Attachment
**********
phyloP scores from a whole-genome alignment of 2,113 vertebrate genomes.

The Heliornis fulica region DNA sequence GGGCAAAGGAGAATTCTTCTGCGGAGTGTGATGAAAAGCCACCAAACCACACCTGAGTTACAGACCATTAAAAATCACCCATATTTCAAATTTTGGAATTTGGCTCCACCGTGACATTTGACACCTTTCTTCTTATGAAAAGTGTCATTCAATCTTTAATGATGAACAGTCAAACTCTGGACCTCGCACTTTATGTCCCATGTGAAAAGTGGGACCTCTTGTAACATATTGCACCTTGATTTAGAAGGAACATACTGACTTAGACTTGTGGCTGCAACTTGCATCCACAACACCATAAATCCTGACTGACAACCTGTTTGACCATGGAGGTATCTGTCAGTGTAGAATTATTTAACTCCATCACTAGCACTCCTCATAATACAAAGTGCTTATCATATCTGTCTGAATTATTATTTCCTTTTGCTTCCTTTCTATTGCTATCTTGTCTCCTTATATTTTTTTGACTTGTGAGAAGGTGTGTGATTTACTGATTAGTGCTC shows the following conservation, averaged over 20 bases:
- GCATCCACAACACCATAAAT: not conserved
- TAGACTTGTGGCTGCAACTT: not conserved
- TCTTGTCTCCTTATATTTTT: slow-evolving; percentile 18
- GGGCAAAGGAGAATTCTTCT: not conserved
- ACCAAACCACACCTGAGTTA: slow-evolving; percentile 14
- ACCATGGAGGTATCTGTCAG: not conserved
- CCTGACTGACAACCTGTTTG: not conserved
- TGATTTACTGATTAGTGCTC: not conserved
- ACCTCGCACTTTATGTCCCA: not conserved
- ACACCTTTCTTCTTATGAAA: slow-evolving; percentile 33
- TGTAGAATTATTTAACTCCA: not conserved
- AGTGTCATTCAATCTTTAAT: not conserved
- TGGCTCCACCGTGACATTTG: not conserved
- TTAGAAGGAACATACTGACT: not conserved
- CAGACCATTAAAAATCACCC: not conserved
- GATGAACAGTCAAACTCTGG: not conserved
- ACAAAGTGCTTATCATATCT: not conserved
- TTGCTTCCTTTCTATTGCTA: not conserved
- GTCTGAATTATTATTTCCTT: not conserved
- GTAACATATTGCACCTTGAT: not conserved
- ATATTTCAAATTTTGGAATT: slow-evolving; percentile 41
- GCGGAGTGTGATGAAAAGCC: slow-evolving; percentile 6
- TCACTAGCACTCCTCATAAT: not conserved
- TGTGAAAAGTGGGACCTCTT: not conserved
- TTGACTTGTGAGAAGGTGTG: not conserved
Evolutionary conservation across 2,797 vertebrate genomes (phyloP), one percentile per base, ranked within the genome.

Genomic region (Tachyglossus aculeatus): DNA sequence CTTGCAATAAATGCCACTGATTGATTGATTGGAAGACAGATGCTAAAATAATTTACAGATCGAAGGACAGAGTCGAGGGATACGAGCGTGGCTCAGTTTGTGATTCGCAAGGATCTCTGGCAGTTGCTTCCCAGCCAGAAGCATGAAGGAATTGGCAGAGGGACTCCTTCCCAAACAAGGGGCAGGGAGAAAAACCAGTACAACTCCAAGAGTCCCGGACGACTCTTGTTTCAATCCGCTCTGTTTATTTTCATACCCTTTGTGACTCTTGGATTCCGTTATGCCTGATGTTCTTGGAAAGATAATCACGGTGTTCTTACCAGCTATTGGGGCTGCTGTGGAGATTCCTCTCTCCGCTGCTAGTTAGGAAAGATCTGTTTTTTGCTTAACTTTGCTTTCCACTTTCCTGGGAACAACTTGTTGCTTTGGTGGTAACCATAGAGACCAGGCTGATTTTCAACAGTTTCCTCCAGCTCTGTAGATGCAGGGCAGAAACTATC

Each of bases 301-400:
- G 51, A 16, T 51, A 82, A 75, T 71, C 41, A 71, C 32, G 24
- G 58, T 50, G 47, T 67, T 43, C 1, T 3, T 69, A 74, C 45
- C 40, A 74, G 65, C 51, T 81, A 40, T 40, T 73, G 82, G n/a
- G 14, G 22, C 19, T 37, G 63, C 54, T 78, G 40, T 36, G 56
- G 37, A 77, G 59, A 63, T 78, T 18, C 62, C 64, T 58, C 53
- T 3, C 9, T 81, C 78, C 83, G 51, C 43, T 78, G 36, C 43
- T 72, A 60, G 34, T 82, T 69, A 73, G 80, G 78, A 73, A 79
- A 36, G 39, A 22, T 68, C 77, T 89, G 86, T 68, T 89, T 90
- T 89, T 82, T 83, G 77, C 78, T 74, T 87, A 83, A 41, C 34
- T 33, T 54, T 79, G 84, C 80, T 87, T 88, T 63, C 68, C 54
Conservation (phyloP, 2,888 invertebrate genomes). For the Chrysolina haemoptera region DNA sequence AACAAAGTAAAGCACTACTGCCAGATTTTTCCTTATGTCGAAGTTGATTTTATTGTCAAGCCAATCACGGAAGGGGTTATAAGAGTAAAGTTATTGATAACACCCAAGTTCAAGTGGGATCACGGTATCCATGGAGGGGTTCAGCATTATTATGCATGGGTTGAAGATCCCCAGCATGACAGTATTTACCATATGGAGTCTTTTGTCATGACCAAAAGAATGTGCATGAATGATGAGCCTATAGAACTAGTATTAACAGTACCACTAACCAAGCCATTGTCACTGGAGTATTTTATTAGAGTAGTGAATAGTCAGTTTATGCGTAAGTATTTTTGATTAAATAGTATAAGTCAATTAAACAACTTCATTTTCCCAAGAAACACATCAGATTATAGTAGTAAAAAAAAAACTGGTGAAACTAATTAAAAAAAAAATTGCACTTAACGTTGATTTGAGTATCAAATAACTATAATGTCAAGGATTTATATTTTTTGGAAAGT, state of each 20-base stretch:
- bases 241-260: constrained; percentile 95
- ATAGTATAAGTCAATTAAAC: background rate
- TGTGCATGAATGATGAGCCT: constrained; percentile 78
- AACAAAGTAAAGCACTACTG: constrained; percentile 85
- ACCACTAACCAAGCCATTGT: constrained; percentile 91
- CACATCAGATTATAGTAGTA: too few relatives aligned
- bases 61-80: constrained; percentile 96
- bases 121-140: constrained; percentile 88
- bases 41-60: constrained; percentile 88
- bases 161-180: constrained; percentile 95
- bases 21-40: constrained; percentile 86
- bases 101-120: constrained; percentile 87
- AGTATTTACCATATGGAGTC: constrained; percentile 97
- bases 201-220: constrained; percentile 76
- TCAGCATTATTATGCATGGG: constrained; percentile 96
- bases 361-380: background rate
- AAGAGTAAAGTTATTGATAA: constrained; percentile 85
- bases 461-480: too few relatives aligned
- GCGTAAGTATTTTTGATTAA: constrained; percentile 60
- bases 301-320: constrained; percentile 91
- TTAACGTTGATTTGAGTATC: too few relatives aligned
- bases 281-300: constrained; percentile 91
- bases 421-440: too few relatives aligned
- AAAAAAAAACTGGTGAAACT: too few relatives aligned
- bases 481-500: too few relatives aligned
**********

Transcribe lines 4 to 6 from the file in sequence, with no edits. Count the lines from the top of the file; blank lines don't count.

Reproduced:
- TAGACTTGTGGCTGCAACTT: not conserved
- TCTTGTCTCCTTATATTTTT: slow-evolving; percentile 18
- GGGCAAAGGAGAATTCTTCT: not conserved